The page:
Fabrication of imitative cracks by 3D printing for electromagnetic nondestructive testing and evaluations

Noritaka Yusa, Weixi Chen, Jing Wang, Hidetoshi Hashizume

Research output: Contribution to journalArticlepeer-review

8 Citations (Scopus)


This study demonstrates that 3D printing technology offers a simple, easy, and cost-effective method to fabricate artificial flaws simulating real cracks from the viewpoint of eddy current testing. The method does not attempt to produce a flaw whose morphology mirrors that of a real crack but instead produces a relatively simple artificial flaw. The parameters of this flaw that have dominant effects on eddy current signals can be quantitatively controlled. Three artificial flaws in type 316L austenitic stainless steel plates were fabricated using a powderbed-based laser metal additive manufacturing machine. The three artificial flaws were designed to have the same length, depth, and opening but different branching and electrical contacts between flaw surfaces. The flaws were measured by eddy current testing using an absolute type pancake probe. The signals due to the three flaws clearly differed from each other although the flaws had the same length and depth. These results were supported by subsequent destructive tests and finite element analyses.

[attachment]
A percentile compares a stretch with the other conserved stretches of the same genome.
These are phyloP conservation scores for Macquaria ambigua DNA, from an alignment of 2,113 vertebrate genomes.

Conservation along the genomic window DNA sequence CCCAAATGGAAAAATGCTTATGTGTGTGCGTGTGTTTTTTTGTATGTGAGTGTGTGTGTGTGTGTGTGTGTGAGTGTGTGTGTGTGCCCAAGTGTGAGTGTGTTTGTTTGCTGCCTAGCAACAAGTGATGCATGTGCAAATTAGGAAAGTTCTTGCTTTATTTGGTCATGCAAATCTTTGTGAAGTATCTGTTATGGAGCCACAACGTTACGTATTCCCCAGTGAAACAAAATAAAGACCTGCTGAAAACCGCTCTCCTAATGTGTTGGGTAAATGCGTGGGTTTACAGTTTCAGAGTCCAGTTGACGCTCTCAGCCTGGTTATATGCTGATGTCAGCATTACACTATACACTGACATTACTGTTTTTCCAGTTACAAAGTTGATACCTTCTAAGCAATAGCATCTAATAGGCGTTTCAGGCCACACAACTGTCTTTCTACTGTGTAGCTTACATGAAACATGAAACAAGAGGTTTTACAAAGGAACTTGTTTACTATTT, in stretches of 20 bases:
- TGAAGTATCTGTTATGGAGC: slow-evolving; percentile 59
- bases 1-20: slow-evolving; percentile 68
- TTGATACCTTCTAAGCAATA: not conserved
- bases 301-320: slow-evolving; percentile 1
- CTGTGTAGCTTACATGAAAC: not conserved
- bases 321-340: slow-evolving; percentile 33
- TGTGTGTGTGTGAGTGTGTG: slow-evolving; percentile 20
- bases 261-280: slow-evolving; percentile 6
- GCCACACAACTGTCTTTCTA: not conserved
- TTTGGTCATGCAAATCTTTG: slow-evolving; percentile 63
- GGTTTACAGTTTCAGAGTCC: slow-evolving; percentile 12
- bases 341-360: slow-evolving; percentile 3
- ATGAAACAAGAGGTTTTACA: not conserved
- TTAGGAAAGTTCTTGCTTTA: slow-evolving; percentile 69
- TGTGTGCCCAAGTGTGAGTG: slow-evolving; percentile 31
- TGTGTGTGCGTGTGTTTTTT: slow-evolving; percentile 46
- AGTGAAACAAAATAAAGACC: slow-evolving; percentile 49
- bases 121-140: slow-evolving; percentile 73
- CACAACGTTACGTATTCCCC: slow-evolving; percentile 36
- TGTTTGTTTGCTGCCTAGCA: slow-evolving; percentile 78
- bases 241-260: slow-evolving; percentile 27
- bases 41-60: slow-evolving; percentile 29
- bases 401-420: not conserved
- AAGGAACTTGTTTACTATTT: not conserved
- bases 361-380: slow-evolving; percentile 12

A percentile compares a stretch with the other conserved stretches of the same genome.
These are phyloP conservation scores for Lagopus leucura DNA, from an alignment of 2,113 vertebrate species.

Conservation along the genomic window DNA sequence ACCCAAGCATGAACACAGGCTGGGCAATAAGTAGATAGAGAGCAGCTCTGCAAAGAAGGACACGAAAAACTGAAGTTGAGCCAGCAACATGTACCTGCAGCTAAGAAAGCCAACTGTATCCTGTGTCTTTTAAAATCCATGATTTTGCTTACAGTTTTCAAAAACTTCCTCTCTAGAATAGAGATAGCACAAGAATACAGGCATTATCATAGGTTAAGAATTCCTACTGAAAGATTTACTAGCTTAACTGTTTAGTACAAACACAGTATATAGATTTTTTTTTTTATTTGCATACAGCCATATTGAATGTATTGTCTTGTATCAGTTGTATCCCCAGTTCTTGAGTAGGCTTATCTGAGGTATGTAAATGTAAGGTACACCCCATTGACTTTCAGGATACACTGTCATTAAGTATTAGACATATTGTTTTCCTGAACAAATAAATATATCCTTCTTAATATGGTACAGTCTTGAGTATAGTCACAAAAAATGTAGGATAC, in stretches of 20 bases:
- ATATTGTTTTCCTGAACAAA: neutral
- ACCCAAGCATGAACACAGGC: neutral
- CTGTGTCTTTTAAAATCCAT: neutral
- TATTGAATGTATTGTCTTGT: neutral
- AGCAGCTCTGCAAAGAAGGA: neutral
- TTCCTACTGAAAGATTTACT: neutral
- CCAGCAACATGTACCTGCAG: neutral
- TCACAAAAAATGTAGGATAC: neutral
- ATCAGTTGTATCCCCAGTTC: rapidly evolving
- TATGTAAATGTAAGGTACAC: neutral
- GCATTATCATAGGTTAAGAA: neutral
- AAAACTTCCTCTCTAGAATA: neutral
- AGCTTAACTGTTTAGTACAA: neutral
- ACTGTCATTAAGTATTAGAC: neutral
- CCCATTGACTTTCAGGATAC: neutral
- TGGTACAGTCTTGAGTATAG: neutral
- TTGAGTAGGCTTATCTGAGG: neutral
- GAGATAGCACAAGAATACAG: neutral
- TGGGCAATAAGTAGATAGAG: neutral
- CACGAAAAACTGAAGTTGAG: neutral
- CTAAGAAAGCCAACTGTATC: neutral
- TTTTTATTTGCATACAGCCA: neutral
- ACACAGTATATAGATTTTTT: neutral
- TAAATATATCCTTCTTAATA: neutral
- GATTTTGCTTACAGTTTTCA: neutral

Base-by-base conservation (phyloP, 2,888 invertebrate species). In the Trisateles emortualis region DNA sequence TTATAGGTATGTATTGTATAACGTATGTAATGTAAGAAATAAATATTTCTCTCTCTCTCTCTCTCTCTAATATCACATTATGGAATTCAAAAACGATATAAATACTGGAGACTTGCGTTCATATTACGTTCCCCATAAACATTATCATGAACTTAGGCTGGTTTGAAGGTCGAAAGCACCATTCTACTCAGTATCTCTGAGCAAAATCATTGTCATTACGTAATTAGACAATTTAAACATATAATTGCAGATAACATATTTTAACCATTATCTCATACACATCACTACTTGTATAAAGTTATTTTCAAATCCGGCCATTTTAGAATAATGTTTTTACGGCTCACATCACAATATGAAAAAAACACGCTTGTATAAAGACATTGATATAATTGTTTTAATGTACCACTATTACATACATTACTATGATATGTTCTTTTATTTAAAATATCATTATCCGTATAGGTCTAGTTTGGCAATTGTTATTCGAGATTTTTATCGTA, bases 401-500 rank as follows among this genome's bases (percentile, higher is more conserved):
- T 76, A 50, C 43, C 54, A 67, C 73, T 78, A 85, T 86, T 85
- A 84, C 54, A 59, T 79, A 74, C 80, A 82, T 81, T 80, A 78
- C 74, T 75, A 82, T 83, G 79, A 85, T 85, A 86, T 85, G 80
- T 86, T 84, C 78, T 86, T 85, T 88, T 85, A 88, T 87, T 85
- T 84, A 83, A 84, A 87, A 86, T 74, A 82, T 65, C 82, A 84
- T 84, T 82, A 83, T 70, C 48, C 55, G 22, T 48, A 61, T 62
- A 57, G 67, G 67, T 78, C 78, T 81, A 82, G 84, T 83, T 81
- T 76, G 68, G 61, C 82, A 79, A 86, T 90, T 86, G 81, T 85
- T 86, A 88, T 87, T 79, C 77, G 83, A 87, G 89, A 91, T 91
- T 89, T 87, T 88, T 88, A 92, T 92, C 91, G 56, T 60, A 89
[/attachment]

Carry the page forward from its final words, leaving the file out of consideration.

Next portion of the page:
Original languageEnglish
Pages (from-to)9-14
Number of pages6
JournalCase Studies in Nondestructive Testing and Evaluation
Publication statusPublished - 2016 May 1

ASJC Scopus subject areas

  • Computational Mechanics
  • Materials Science (miscellaneous)
  • Safety, Risk, Reliability and Quality
  • Mechanics of Materials


Dive into the research topics of 'Fabrication of imitative cracks by 3D printing for electromagnetic nondestructive testing and evaluations'. Together they form a unique fingerprint.

Cite this